For the second time this summer we find Michael Cera behaving badly in a bathroom. In “This is the End” he was effete and self-centered as he was orally pleasured by two nubile ingénues. Here, in “Crystal Fairy,” as an American in Chile on a quest for the ultimate peyote, his Jamie has some flushing complications after a number two. Normally this would be a conundrum for most, but Jamie happens to be stoned and hanging out with a few of his Chilean hommies, so what’s a little stink among friends?
The head-trip objective runs its narrative arc fairly straight up with a few scatological sprinkles and some moronic lunacy along the way. In most every scene, Jamie’s shrieking hubris consumes the screen, and it doesn’t help he can’t speak Spanish. As far as the project’s origins, you can almost see director Sebastián Silva cooking it up with Cera after coming down from an altered state: “Hey man, all we need is an investor or your Indie famous mug on Kickstarter.” One-time child star Gaby Hoffman checks in as the title character continually at odds with Jamie. She’s a true free-spirit, resoundingly exemplified as she drinks cocktails with the boys in the buff. Jamie, who sees her as an interloper raining on his parade, tells her to cover up, but no one else cares. So goes the movie. She’s tuned in, in touch and can speak the language, he’s just an ugly American. That’s the trip.
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^ Anwar Congo : garrote that man
“The Act of Killing” isn’t a documentary in the conventional sense, not even. Its director, Joshua Oppenheimer has described the film as a “documentary of the imagination,” which is deftly more to the point. What Oppenheimer has done is quite ingenious. The film within a film tautly sheds light on the Indonesian death squads of the ’60s (sanctioned by the nascent government that was passively green-lighted by Western powers) without being a chronicle. Back then, Anwar Congo, who looks slightly like Nelson Mandela, was a petty hood scalping movie tickets until the power shift made him the leader of a militia group that operated with autonomy, little accountability and assumed impunity. He killed thousands, mostly by garrote as he grimly demonstrates for the camera, but Oppenheimer isn’t interested in recreation or testimony, he’s after the soul of a killer and gives Congo a camera to make a movie that encapsulates his legacy.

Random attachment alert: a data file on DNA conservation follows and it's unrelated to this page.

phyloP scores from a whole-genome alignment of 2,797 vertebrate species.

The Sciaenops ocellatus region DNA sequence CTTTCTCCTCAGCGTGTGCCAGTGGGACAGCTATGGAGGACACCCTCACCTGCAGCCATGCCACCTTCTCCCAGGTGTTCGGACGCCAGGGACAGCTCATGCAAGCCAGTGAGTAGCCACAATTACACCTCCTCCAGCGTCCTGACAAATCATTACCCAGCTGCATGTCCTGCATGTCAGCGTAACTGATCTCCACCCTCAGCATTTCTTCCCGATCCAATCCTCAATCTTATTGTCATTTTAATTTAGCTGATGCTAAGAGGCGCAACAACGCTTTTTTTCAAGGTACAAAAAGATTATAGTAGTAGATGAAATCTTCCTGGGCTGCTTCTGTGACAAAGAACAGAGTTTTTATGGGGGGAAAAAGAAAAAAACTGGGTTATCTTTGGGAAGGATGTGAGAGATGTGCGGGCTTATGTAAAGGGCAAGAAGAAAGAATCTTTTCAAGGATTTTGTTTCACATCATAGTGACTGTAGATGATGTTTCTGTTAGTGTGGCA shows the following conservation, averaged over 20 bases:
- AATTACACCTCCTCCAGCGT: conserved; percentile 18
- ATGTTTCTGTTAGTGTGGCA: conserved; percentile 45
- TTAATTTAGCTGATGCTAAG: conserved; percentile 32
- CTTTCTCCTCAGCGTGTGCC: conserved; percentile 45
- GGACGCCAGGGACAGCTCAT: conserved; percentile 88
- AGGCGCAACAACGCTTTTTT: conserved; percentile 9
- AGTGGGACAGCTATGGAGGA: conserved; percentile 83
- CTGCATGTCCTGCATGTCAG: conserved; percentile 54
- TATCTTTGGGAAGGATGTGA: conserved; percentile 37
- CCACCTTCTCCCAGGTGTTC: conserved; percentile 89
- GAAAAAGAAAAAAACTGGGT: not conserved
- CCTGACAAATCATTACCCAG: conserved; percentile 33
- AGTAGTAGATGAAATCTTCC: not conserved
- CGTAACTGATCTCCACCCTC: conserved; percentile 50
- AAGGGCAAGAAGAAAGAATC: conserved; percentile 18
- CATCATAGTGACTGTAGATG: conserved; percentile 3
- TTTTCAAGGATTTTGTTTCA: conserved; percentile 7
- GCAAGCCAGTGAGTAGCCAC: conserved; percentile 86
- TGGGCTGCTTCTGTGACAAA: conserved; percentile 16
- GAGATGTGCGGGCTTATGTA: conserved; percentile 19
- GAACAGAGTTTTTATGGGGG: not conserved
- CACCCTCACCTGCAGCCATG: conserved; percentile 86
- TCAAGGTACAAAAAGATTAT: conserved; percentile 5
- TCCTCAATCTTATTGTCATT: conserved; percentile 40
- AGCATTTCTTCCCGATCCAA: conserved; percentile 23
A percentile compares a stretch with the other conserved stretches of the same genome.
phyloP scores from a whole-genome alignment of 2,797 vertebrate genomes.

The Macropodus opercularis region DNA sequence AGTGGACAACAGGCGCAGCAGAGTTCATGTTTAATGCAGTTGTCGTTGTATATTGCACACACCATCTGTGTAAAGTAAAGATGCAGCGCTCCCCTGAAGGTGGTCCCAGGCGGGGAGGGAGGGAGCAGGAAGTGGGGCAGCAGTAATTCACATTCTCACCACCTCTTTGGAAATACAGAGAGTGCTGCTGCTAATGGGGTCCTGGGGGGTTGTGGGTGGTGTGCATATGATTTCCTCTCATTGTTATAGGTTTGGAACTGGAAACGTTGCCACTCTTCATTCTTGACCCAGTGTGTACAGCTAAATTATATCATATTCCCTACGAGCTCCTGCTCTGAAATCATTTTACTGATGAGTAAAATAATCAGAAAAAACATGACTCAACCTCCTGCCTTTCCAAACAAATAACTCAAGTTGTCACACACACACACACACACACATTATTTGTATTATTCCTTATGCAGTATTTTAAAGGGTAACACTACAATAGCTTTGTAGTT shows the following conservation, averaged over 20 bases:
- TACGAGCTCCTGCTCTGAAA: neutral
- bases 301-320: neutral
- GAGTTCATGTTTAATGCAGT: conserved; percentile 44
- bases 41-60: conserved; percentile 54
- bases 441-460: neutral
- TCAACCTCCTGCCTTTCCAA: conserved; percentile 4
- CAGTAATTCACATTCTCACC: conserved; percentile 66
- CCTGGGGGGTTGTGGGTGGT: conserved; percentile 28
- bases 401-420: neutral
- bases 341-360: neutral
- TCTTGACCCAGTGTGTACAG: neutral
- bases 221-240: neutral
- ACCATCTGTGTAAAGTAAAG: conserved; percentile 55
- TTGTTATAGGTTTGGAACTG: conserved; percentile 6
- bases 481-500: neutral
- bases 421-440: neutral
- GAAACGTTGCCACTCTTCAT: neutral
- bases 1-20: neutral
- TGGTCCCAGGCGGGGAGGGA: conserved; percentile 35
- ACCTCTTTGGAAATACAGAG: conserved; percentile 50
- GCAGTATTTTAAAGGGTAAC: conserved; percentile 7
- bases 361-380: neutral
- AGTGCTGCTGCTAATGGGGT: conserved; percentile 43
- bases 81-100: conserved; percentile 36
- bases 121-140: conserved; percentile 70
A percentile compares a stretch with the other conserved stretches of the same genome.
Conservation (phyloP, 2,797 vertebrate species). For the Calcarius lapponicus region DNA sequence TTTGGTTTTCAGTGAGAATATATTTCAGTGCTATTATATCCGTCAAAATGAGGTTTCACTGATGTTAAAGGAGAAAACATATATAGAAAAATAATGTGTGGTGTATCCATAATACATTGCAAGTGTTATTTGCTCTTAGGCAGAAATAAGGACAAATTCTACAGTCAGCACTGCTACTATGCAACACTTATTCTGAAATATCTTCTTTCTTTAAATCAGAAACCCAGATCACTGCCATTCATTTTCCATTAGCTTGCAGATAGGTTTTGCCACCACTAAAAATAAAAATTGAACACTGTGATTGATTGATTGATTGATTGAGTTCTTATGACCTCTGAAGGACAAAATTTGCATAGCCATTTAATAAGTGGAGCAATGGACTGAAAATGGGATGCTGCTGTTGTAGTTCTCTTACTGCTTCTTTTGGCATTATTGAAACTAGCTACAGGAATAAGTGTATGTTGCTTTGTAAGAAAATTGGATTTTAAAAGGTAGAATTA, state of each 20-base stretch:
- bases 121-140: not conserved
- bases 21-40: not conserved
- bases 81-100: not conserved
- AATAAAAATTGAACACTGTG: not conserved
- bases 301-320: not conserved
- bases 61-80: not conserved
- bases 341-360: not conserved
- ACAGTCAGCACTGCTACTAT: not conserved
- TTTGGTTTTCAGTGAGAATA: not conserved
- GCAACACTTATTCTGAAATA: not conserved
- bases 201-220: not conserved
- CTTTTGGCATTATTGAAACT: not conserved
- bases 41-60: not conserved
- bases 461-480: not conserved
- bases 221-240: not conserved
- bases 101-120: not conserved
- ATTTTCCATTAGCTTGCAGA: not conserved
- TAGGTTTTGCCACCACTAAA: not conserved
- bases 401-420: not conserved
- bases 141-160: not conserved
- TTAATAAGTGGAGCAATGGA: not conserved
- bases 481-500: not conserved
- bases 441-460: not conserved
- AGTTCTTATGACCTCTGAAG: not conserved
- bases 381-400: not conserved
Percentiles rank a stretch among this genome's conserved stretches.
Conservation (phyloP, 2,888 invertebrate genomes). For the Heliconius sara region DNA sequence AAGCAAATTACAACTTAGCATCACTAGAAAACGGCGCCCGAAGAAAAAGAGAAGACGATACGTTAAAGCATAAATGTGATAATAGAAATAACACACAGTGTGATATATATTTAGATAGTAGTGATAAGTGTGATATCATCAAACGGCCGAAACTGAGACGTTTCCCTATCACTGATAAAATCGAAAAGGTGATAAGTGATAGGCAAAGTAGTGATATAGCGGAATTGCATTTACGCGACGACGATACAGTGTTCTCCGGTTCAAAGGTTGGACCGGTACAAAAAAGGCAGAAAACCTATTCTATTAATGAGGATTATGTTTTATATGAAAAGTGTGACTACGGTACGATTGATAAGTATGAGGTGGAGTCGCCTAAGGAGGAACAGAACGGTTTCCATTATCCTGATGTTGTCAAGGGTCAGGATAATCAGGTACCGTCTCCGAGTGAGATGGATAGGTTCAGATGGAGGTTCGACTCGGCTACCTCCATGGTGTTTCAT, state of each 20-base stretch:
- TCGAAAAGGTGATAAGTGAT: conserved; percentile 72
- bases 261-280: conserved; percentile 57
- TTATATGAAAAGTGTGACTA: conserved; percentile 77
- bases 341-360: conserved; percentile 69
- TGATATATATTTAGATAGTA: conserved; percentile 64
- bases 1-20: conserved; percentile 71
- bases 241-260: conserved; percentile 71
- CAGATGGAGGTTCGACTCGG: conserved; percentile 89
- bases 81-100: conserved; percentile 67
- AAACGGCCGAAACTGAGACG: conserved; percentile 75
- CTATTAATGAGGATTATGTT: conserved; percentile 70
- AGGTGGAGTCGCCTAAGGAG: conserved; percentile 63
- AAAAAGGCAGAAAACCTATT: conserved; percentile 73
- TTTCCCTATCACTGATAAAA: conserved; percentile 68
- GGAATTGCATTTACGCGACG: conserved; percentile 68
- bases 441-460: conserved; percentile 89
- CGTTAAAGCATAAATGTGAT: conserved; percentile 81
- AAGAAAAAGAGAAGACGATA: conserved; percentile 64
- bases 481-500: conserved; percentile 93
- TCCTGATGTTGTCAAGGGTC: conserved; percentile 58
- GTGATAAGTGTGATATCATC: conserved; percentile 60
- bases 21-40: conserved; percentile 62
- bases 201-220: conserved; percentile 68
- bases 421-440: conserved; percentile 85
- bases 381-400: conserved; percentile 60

What Congo comes up with are staged, grand military invasions replete with jeeps, gun turrets mounted, rolling into a jungle village — and surreal nightmare sequences in which he plays the victim. The production values are low, and there is plenty of baroque imagery, like the siren-esque women singing alongside a misty waterfall, the ample overuse of studio blood, and – almost in every sequence — a chubby former executioner in drag. Oppenheimer inter-cuts it starkly with some revelations from Congo and TV footage from back when Congo was revered as a national hero. The journey is amazing, but at some point Oppenheimer becomes too much of a bystander and the wonderment becomes inert. Looming questions never get answered, but you still leave with a pit in your stomach and an itch to google Anwar Congo and the whole bloody chapter on the South Pacific isle.
Crystal Fairy – 2.5 STARS
The Act of Killing – 3 STARS
—- Tom Meek / Meek at the Movies